Labour’s approach has been more nuanced and more honest. Brexit is complicated. Legally, politically, economically. It demands careful analysis and credible solutions.

Brexit can’t be answered by glib soundbites or PR gimmicks. A “red-white-and-blue Brexit” is as meaningless as “Brexit means Brexit”.

Equally, the referendum demands a political response rooted in the national interest. The referendum answered one question – Leave or Remain? There was a close but clear result. And Labour has always been clear that we respect that.

But it failed to answer many others:

How will we leave the EU?

What should our future relationship with the EU look like?

Who should we trade with – and on what terms?

Who should we welcome to this country?

How should our economy and our society change?

And how can we ensure peace and prosperity in Northern Ireland?

These are questions that affect every region and nation of the UK. And every sector of our economy. Everybody – whether they voted Leave or Remain – has a stake in the answer to each of these questions.

Labour has often been criticised for failing to simply ‘pick a side’. To speak just for the 48 per cent or the 52 per cent and give up the hope that Labour can speak to and for the 100 per cent.

Believe me, this job would have been much easier if we had. But it would have been fundamentally the wrong approach for Labour…and fundamentally the wrong approach for the country.

Instead, Labour’s approach has been grounded in our values. Of internationalism, solidarity and equality. A belief that we achieve more together than we do alone.

That’s why the first of the six tests I set out a year ago was that the final deal must, “Ensure a strong and collaborative future relationship with the EU.”

Not just in trade and security, but in so much more – in research, technology, arts, culture, science and medicine.

Labour completely reject the notion that Brexit should make Britain a more insular country or cut ourselves off from our allies.

The approach that Jeremy Corbyn set out last month in Coventry had those core values at its heart and a strong emphasis on jobs and the economy.

There is no clearer demonstration of that than our commitment to negotiate a new comprehensive UK-EU Customs Union.

That commitment is crucial to ensure continued frictionless trade with the EU; protect our manufacturing industries; avoid delays at ports and; help prevent a hard border in Northern Ireland.

What has been telling about Labour’s position on the customs union is that it has been widely welcomed not only by the labour movement and trade unions but also by the business community.

The Government – on the other hand – has ruled out a new Customs Union. They do so even though they can point to no business organisation or trade union that believes the UK will be better off outside a Customs Union.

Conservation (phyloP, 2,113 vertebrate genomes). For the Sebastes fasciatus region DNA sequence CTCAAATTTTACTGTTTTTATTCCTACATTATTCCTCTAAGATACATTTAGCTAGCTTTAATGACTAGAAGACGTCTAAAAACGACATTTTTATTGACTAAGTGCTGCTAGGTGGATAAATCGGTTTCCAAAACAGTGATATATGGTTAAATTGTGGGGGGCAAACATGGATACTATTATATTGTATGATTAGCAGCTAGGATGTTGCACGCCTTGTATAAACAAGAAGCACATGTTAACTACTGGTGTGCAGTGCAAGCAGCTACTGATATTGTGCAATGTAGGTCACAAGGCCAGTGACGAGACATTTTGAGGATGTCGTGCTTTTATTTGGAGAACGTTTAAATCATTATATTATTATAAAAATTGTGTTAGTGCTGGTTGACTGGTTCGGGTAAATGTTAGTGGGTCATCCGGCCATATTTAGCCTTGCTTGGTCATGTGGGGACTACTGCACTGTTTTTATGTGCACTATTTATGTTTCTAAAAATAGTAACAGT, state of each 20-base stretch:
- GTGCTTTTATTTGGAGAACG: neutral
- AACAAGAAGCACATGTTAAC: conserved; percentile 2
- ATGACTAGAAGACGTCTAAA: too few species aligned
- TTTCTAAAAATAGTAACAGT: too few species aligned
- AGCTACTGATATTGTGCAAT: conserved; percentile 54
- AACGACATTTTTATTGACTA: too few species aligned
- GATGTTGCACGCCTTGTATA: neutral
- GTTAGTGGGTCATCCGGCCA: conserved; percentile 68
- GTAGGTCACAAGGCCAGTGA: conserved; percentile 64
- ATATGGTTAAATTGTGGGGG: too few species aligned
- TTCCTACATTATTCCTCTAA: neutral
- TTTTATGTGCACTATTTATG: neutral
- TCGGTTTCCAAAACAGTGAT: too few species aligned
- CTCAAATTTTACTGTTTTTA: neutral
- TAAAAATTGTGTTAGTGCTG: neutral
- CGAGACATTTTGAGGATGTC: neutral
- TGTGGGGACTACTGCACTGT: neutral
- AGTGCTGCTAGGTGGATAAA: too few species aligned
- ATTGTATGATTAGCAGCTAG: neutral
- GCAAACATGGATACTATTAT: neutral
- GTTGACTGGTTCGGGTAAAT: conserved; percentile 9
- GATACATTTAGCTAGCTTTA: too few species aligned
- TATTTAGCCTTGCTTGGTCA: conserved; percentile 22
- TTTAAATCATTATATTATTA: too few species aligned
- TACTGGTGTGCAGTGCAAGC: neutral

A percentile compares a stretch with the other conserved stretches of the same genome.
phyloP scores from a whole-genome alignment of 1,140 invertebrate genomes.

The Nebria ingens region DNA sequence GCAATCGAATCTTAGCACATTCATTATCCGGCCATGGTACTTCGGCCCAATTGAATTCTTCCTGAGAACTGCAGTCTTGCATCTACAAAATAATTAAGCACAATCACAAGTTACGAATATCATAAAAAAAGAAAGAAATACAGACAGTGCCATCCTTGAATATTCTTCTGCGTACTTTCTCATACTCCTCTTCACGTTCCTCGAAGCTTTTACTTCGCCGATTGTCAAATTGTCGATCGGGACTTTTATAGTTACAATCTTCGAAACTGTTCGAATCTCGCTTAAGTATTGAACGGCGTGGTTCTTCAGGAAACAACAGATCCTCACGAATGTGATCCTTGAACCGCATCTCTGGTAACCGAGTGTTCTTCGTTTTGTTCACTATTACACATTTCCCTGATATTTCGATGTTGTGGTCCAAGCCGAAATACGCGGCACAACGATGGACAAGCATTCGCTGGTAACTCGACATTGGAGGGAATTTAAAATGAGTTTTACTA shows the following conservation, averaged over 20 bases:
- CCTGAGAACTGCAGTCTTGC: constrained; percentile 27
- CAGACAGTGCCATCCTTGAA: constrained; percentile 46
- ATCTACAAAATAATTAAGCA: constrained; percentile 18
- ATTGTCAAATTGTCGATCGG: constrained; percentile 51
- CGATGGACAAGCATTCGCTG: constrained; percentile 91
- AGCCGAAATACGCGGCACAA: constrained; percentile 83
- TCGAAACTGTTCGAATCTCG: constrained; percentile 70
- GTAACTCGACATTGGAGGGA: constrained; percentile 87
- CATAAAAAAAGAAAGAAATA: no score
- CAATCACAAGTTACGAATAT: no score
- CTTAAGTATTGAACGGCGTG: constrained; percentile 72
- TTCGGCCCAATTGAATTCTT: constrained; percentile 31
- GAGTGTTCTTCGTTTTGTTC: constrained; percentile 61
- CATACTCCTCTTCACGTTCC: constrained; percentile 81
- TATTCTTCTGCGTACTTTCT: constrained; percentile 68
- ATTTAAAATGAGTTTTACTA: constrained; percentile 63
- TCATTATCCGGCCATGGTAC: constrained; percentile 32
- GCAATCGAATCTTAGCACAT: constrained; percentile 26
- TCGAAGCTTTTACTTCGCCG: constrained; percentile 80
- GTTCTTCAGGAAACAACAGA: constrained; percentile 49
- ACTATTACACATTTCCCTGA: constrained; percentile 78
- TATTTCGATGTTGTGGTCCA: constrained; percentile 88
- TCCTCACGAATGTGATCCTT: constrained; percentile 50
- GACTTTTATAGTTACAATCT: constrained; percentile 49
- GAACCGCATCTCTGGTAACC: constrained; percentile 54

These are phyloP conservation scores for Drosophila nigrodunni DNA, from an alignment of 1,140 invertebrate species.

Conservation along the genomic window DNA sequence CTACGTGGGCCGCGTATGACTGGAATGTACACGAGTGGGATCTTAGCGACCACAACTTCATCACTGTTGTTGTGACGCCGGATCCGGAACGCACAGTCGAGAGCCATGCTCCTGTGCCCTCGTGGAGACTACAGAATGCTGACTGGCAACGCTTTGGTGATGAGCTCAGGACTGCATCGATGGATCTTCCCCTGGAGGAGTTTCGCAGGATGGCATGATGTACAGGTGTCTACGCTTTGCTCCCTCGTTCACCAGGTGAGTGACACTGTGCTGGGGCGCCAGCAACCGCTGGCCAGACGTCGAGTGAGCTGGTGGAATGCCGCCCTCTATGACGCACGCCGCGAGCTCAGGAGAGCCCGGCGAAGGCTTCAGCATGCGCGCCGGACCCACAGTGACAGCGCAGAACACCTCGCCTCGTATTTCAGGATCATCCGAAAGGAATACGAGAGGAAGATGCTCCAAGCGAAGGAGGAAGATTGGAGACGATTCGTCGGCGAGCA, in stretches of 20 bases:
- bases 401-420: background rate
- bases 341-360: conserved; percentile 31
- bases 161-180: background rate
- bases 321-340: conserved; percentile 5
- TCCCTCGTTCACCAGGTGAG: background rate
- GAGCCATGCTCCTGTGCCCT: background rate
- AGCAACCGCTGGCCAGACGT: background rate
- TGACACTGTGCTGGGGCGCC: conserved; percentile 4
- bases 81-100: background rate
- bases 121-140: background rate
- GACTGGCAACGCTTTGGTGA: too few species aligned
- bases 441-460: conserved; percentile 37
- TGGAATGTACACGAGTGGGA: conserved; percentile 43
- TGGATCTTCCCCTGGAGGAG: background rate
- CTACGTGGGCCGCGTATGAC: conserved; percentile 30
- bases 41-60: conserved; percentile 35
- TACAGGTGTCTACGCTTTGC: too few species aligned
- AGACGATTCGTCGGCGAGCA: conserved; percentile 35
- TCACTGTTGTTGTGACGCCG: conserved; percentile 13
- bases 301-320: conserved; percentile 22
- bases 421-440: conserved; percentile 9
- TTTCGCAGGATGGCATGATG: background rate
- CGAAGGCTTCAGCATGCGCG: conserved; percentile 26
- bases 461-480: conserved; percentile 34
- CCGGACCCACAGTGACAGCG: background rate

Even though their own analysis shows that a Customs Union would benefit the economy. And even though they have offered no viable solution to the Irish border.

Those are risks Labour will not take. That’s what we mean by putting jobs and the economy first.

It’s also why, as Jeremy made clear in his Coventry speech, a new Customs Union must come alongside a strong new relationship with the Single Market.

That relationship must include, full access to European markets; no new impediments to trade; no drop in existing rights, standards and protections.

That’s a strong and clear commitment from Labour to retain the benefits of the Single Market and the Customs Union.

It’s a strong economic package, and it’s a very different approach to the Government.

Putting jobs and the economy first means advancing a serious and credible economic partnership with the EU as a key element of the final deal.

Labour has done that. The government has not, and that matters.

It matters not for narrow political gain, nor for the trivial points, we often obsess about in Westminster. It matter because it will affect people’s jobs, living standards and much more for decades to come.

A year ago, I set out Labour’s six tests for the final Brexit deal. Those tests set a high bar. I make no apologies for that.

Unlike so many of the Prime Minister’s promises, those six tests endure. They remain the yardstick by which we will judge the final deal.

Don’t get me wrong, I want the Brexit talks to succeed. I know that sounds unlikely coming from a Shadow Secretary of State. I genuinely want the Government to negotiate a deal that works for Britain.

But after the mistakes and mis-steps of the last 12 months, we have to be prepared for the possibility that the Prime Minister will fail.

That’s why Labour fought tooth and nail for Parliament to have a final say on terms of the Brexit deal. On an issue of this importance, Parliament must be in control.

Labour first coined the phrase ‘a meaningful vote’ – and I am clear that it must be just that: meaningful.

The amendment passed by the Commons in December was a real step forward. But it is extraordinary that the Prime Minister and members of her Government continue to assert that this should be a simple take-it-leave-it vote.